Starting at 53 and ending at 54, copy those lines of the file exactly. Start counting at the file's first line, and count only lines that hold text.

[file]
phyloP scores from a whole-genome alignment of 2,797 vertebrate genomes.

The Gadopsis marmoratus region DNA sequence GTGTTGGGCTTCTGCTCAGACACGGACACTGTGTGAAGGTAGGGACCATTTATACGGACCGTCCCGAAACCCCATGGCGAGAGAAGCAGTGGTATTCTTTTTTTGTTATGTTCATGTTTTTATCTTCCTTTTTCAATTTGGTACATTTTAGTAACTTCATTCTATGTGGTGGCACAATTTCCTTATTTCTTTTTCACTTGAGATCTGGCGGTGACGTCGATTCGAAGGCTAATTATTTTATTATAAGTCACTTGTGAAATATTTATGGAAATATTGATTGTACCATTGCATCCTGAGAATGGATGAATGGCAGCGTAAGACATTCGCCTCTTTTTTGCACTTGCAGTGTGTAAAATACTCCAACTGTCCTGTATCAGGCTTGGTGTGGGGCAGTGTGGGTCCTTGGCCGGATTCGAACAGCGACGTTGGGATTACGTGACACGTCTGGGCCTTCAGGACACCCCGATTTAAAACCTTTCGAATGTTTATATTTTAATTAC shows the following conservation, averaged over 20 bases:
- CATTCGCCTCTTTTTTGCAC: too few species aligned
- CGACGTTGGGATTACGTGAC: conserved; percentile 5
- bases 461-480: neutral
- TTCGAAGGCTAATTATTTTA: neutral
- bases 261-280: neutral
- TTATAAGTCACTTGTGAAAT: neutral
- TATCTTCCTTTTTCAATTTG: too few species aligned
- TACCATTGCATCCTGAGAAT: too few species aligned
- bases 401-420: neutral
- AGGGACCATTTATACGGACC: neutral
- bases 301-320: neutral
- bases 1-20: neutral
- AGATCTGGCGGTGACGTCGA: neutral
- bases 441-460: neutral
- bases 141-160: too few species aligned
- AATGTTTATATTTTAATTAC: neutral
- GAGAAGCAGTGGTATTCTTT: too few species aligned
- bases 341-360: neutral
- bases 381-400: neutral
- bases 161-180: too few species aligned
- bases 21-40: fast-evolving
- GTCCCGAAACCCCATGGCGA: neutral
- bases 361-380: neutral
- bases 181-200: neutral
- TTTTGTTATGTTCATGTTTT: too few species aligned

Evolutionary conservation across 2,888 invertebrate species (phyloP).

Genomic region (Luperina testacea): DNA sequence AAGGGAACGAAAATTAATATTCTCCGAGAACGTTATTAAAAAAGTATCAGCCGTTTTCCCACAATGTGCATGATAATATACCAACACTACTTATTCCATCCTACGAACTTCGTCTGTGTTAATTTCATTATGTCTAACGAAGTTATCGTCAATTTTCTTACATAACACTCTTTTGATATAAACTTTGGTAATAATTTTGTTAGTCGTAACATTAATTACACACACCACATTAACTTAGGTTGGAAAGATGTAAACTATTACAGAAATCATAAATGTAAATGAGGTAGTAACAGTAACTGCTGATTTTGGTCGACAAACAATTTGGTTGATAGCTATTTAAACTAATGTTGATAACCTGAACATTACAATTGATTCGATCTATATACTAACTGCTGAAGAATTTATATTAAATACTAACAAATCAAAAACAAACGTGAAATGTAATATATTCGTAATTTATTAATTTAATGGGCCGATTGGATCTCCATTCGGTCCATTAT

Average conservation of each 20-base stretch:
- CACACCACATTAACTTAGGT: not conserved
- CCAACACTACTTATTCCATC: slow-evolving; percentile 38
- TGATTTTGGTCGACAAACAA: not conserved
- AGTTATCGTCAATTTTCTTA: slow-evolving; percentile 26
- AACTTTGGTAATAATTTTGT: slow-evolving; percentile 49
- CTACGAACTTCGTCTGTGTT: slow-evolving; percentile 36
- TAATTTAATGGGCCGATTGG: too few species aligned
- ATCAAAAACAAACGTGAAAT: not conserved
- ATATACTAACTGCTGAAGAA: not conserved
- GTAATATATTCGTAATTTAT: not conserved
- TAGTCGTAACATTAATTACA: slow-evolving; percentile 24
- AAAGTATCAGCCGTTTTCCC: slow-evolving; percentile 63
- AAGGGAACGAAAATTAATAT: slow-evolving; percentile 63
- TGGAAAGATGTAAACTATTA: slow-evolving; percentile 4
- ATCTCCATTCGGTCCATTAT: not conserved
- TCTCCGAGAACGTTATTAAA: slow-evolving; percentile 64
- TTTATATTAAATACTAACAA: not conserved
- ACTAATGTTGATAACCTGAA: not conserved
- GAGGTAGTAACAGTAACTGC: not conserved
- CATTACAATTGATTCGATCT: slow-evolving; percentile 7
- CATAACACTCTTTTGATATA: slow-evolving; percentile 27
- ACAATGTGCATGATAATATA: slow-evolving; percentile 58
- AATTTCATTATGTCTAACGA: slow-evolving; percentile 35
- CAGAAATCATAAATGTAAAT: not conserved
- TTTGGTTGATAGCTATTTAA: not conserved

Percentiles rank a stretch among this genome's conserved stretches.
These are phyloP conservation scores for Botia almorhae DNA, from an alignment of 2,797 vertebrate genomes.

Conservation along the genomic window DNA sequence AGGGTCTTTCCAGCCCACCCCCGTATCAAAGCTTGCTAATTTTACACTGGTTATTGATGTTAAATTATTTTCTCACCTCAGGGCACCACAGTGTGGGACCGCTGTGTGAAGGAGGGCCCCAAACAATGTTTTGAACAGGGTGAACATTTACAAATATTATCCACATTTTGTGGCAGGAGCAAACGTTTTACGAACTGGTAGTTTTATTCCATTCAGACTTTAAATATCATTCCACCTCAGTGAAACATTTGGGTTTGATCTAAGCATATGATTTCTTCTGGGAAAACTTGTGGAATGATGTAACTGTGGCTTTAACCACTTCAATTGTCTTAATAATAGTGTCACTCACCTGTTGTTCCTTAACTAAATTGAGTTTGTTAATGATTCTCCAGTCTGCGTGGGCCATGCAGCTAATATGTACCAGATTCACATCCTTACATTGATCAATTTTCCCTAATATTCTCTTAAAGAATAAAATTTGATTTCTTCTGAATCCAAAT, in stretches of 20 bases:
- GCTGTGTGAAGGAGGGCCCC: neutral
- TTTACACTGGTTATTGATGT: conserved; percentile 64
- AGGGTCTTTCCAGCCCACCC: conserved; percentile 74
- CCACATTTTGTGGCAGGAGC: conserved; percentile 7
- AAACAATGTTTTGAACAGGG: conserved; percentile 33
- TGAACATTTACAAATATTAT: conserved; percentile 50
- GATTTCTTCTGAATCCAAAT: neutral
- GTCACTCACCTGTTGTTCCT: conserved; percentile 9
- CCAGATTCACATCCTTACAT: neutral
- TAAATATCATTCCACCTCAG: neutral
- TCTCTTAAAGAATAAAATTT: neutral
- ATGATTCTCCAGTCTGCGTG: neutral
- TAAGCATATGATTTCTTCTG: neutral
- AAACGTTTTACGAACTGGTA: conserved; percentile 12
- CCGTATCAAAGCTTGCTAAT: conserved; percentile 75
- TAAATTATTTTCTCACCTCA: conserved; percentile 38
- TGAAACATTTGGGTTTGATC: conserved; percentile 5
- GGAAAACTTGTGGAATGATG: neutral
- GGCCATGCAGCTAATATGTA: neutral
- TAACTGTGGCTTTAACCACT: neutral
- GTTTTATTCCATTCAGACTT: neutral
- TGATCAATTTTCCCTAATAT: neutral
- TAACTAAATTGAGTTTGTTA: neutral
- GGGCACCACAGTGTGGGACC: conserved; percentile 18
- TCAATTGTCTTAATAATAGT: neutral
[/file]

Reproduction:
- AATTTCATTATGTCTAACGA: slow-evolving; percentile 35
- CAGAAATCATAAATGTAAAT: not conserved